Human papillomavirus is strongly associated with squamous esophageal cancer.
The potential role of human papillomavirus in Barrett's esophagus has been examined but remains unclear.
Dr El-Serag and colleagues from Texas, USA determined the prevalence of human papillomavirus in esophageal and gastric tissues obtained from patients with and without Barrett's esophagus.
The researchers designed a cross-sectional study with prospective enrollment of eligible patients scheduled for esophagogastroduodenoscopy.
All participants had biopsies of endoscopic Barrett's esophagus, squamous-lined esophagus, and stomach.
Immunohistochemistry on formalin-fixed and paraffin-embedded tissue was conducted using monoclonal antibodies.
Polymerase chain reaction (PCR) for human papillomavirus was performed on DNA extracted from esophageal biopsies snapped frozen within 30 minutes after endoscopic capture.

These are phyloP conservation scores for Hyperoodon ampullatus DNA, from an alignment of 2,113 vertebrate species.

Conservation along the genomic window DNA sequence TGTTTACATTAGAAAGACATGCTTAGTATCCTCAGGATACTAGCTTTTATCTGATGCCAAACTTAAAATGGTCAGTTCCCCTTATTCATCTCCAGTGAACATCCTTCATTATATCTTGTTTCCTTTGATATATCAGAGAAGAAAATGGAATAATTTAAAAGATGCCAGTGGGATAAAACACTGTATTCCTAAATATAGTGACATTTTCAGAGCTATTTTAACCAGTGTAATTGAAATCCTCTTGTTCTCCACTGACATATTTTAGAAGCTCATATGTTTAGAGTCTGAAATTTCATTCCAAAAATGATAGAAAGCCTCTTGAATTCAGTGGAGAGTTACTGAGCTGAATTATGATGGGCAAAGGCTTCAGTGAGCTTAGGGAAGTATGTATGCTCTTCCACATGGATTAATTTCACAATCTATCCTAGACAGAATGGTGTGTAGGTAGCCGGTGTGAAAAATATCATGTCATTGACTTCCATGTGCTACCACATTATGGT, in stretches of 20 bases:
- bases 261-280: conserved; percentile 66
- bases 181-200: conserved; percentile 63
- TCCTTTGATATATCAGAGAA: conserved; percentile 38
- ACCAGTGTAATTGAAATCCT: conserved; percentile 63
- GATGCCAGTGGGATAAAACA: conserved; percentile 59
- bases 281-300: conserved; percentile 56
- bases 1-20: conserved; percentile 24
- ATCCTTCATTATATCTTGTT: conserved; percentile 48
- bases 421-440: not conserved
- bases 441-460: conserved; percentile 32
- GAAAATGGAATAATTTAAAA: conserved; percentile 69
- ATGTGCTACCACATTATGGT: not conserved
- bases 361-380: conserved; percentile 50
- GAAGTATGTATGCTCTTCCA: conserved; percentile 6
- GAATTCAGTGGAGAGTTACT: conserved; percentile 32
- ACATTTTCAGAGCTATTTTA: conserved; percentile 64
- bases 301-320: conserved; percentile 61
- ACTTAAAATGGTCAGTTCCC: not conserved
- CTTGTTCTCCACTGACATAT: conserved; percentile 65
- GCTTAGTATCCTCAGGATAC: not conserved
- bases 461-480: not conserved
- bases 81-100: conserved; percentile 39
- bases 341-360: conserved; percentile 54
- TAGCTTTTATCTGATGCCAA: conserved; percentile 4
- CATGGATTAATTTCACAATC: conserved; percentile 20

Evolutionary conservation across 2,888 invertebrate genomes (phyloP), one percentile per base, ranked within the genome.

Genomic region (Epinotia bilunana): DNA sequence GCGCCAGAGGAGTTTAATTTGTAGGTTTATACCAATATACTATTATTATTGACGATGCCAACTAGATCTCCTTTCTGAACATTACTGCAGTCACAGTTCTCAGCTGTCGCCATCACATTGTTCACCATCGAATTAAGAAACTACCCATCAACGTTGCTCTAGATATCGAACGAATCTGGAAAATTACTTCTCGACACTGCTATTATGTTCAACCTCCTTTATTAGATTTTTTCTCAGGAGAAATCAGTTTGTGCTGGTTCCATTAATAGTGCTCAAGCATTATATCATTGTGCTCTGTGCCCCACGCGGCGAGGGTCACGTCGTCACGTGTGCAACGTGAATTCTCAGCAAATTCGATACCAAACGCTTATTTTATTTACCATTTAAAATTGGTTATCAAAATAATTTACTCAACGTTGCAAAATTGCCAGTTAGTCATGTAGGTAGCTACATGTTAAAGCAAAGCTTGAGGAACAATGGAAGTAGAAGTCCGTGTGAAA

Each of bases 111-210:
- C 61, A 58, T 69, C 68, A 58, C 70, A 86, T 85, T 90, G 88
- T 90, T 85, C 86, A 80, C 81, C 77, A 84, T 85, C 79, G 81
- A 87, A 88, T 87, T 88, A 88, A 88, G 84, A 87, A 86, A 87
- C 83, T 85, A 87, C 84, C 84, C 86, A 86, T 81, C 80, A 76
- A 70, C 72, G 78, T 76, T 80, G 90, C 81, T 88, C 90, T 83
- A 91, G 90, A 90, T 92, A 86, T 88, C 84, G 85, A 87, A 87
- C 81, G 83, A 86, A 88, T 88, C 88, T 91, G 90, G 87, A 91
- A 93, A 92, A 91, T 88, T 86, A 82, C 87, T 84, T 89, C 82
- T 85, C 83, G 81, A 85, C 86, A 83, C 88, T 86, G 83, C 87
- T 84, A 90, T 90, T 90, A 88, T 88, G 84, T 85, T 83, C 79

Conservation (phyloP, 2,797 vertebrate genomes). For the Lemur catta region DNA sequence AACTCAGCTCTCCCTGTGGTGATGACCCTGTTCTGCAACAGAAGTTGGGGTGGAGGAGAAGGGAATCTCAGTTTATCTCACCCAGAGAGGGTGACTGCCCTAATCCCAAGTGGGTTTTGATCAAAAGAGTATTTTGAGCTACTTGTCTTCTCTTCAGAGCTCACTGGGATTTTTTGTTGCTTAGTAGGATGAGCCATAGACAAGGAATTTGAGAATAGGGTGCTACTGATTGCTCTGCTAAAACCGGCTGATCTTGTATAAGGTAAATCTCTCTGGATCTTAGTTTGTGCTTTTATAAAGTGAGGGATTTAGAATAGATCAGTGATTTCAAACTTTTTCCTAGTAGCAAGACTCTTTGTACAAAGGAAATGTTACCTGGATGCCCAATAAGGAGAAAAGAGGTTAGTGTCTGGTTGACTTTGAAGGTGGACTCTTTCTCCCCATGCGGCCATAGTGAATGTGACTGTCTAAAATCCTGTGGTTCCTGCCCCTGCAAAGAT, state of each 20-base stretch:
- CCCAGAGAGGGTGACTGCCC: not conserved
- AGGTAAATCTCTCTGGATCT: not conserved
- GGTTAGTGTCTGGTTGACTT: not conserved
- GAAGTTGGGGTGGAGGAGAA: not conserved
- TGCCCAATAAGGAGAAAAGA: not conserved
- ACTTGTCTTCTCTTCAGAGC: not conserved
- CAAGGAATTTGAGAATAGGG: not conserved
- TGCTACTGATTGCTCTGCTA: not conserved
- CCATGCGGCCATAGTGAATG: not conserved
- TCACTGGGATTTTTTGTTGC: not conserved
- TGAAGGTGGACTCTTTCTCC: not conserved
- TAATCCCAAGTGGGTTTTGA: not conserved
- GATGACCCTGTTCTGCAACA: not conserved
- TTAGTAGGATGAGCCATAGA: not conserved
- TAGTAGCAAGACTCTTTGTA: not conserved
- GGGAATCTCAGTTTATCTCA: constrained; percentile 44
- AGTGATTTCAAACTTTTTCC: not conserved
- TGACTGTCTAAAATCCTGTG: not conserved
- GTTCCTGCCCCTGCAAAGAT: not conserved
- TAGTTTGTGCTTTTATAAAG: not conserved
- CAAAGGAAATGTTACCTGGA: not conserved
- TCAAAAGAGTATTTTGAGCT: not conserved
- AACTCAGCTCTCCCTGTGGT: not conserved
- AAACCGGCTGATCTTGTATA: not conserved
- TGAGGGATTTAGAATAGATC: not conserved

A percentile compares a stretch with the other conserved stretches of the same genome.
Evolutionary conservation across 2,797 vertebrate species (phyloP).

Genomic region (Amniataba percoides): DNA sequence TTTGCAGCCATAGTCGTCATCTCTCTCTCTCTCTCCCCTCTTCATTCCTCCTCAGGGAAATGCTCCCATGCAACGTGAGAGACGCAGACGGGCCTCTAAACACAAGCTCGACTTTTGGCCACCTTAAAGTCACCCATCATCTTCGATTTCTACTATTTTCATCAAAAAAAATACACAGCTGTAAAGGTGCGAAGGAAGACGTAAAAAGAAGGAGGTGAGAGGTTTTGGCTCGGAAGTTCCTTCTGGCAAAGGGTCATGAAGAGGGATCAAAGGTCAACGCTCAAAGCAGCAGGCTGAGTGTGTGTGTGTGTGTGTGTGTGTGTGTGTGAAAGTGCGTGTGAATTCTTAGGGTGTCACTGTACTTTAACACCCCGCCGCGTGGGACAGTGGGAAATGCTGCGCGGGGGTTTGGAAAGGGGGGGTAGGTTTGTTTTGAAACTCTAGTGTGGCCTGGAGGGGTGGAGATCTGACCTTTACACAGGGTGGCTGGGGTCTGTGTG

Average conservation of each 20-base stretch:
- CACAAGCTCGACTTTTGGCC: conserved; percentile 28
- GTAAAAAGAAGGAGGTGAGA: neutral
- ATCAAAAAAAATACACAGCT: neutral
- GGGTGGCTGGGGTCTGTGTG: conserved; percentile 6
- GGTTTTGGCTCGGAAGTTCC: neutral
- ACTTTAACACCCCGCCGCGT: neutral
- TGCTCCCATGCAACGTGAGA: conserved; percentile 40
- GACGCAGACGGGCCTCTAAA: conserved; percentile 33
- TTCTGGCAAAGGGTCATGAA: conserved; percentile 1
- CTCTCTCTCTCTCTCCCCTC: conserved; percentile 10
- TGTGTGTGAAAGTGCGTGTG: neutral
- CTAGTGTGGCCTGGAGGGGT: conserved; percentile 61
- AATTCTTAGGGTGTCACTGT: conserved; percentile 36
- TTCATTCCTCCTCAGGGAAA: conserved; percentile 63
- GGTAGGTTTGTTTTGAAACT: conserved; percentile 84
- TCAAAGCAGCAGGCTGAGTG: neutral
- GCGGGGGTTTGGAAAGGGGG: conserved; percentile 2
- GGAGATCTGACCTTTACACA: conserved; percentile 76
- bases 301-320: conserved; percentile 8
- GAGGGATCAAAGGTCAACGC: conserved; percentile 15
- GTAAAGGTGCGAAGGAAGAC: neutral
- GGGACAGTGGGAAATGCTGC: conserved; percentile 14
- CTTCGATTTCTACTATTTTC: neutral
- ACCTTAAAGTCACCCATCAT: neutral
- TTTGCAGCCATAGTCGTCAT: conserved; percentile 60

The Roche human papillomavirus Linear Array Assay with PGMY primers that has high sensitivity for detecting 37 types of human papillomavirus was used.
The team included a total of 127 subjects, of which 39 with definitive Barrett's esophagus had immunohistochemistry done on samples from non-dysplastic Barrett's esophagus, squamous esophagus, gastric cardia, and gastric body.
The researchers reported that 88 control patients without Barrett's esophagus had immunohistochemistry done on squamous esophageal samples, gastric cardia, and gastric body.
The team did not detect human papillomavirus in any of the samples in either group.
For confirmation, human papillomavirus DNA PCR was performed on randomly selected samples from 66 patients, no sample had human papillomavirus DNA detected via PCR in the presence of adequate quality control.
Dr El-Serag's team concluded, "Human papillomavirus infection does not play a role in the formation of non-dysplastic Barrett's esophagus in men in the United States."